A new grant to be announced today will provide 7,000 Los Angeles children with health care insurance.
That figure is a drop in the bucket compared to the number of children who lack such care, but is seen as an important step in what supporters hope will be an aggressive campaign by the city and county.
The $1.5-million grant, secured by Mayor Richard Riordan from the California Healthcare Foundation, represents the most tangible result of a commission that Riordan formed in 1997 to tackle the cause of uninsured children.
Federal and state officials estimate that 1.6 million California children lack health care coverage; of those, about 700,000 are believed to live in Los Angeles County. Most are eligible for Medi-Cal or other state money, but hundreds of thousands are not, either because their families make too much money or because they are the children of undocumented immigrants.
About 500,000 children in California, roughly a third of whom live in Los Angeles County, are not eligible for any publicly subsidized health insurance and are uninsured.
The results can be devastating: Children suffering from mild ailments such as chronic ear infections can see those problems worsen and take a toll on speech and learning; parents who pause rather than take a feverish child to the doctor can see what they thought was a flu develop into meningitis or some other long, difficult illness.
In addition to the potentially difficult effects on children and families, those ailments can prove costly to society, as easily treated diseases are allowed to worsen until children need emergency care.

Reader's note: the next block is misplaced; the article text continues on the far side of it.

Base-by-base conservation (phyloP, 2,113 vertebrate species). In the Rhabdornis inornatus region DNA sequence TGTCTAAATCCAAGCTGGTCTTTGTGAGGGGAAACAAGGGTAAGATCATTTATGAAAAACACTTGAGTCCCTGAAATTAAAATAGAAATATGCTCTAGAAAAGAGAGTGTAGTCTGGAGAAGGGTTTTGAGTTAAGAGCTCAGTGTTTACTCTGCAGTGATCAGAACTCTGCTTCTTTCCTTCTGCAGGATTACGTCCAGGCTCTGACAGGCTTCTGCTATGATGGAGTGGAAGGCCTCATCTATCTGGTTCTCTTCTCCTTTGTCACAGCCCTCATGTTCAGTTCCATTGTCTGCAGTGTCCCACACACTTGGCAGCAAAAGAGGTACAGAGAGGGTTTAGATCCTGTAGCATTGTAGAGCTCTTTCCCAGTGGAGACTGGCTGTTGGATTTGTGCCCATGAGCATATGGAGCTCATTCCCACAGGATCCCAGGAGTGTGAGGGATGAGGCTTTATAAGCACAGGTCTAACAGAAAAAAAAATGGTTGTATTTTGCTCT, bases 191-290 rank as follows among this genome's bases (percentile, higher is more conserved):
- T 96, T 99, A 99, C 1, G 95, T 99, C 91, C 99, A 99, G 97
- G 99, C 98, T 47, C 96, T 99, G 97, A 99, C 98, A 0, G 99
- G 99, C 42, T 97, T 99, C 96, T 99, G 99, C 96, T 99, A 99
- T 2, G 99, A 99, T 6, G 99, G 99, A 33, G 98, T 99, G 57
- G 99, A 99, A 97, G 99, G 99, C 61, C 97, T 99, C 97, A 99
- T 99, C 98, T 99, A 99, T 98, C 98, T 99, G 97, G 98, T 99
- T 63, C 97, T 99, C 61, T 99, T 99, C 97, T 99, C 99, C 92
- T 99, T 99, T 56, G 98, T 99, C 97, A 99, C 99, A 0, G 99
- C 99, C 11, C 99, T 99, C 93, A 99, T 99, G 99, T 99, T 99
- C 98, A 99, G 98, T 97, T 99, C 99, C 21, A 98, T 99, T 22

In his 1997 inaugural address, Riordan pledged to devote his second and final term toward improving the lives of Los Angeles children. That pledge has most conspicuously been focused on the mayor's efforts to reform the Los Angeles Unified School District, but the health care initiative represents another aspect of that same campaign.
"Every child deserves access to quality health care," Riordan said in a statement Tuesday. "Thanks to the California Healthcare Foundation, young Angelenos will now have a chance to enjoy healthy childhoods."
Riordan added that he hoped that other businesses and groups would follow the foundation's lead and contribute to programs that would spread health insurance coverage to uninsured children.
Riordan's Commission for Healthy Kids spearheaded the latest effort. Michael Koch, executive director of the California Kids Health Care Foundation, credited that commission with bringing public and private agencies together to secure the money that will supply Los Angeles children with insurance.
"This is by far the largest such effort," Koch said. "It's our first partnership with the city and county."
According to Koch, the grant will pay for children to receive comprehensive primary care, including medical, dental, vision, mental health and prescription drug coverage. Sponsors hope that children will only use the program for a short time, bridging a temporary period while their families work to qualify for other insurance.
A family of four with a gross income of twice the poverty level--an annual income of more than about $32,500 a year--does not qualify for state-subsidized health insurance. As a result, Koch said, hundreds of thousands of children now are unable to get insurance through Medi-Cal or other programs and yet belong to families where money is so tight that the parents choose not to carry medical insurance.
"Our mission is to improve the health of the people of California," said Mark Smith, president and chief executive officer of the California Healthcare Foundation, the Oakland-based group that is making the grant. "The mayor requested our assistance with this. We were glad to help."